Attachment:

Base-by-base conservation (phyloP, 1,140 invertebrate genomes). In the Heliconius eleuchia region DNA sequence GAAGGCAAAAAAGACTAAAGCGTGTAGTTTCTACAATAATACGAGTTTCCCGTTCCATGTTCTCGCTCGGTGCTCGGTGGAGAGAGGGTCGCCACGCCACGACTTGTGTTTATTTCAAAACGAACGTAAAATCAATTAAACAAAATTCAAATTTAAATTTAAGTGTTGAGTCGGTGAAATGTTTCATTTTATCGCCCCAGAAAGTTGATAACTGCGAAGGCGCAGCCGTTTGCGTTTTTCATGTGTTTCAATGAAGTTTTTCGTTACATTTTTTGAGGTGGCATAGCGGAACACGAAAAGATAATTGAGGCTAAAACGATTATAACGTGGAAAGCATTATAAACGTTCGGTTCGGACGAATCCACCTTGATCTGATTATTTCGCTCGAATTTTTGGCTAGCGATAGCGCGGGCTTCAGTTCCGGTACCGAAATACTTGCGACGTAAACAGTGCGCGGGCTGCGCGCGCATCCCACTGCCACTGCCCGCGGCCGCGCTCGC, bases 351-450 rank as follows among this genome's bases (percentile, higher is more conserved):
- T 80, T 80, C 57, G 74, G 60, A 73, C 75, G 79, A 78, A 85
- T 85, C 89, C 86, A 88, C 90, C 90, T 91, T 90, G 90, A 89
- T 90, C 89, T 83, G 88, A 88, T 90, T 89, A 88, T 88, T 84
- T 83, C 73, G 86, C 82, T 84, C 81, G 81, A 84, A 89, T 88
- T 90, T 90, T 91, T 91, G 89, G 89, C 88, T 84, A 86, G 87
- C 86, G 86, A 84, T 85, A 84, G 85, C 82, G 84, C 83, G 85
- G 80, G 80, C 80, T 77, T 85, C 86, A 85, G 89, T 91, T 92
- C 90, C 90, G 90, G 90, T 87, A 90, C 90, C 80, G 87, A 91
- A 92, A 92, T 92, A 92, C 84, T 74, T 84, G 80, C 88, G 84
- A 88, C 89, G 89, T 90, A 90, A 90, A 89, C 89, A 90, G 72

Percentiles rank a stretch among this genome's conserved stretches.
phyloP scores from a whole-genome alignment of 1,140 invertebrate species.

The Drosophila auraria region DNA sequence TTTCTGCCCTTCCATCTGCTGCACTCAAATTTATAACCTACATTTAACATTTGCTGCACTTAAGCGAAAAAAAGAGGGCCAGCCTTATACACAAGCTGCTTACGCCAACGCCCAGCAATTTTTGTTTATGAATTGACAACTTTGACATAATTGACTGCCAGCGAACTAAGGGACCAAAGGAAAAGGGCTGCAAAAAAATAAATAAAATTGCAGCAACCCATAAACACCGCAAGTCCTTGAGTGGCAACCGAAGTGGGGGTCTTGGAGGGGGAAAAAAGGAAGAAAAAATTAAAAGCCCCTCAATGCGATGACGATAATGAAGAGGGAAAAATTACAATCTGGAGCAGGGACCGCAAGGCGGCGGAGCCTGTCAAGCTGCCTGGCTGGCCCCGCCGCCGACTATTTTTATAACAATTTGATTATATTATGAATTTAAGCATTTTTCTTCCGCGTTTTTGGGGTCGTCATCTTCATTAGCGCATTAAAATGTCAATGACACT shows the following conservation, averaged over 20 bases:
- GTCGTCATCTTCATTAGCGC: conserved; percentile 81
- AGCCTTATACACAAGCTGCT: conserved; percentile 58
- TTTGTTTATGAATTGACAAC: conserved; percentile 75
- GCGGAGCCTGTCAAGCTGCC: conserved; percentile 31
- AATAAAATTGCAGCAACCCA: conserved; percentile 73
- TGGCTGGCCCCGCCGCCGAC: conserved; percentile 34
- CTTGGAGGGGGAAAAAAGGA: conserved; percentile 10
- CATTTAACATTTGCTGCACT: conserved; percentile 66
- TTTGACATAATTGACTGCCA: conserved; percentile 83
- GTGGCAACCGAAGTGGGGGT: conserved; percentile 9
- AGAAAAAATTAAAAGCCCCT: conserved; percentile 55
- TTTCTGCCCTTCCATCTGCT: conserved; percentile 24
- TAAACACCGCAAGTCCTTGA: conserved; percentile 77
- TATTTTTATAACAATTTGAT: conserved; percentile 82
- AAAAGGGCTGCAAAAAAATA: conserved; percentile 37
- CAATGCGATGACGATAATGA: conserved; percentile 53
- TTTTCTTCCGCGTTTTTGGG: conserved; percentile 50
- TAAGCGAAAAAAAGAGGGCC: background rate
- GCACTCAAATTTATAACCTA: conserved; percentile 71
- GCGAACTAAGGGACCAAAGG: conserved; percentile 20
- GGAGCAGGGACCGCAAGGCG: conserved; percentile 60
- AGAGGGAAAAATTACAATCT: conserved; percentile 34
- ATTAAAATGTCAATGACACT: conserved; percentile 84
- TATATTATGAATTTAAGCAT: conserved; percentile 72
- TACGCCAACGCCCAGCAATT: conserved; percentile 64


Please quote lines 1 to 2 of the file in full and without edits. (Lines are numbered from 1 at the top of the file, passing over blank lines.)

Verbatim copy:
Base-by-base conservation (phyloP, 1,140 invertebrate genomes). In the Heliconius eleuchia region DNA sequence GAAGGCAAAAAAGACTAAAGCGTGTAGTTTCTACAATAATACGAGTTTCCCGTTCCATGTTCTCGCTCGGTGCTCGGTGGAGAGAGGGTCGCCACGCCACGACTTGTGTTTATTTCAAAACGAACGTAAAATCAATTAAACAAAATTCAAATTTAAATTTAAGTGTTGAGTCGGTGAAATGTTTCATTTTATCGCCCCAGAAAGTTGATAACTGCGAAGGCGCAGCCGTTTGCGTTTTTCATGTGTTTCAATGAAGTTTTTCGTTACATTTTTTGAGGTGGCATAGCGGAACACGAAAAGATAATTGAGGCTAAAACGATTATAACGTGGAAAGCATTATAAACGTTCGGTTCGGACGAATCCACCTTGATCTGATTATTTCGCTCGAATTTTTGGCTAGCGATAGCGCGGGCTTCAGTTCCGGTACCGAAATACTTGCGACGTAAACAGTGCGCGGGCTGCGCGCGCATCCCACTGCCACTGCCCGCGGCCGCGCTCGC, bases 351-450 rank as follows among this genome's bases (percentile, higher is more conserved):
- T 80, T 80, C 57, G 74, G 60, A 73, C 75, G 79, A 78, A 85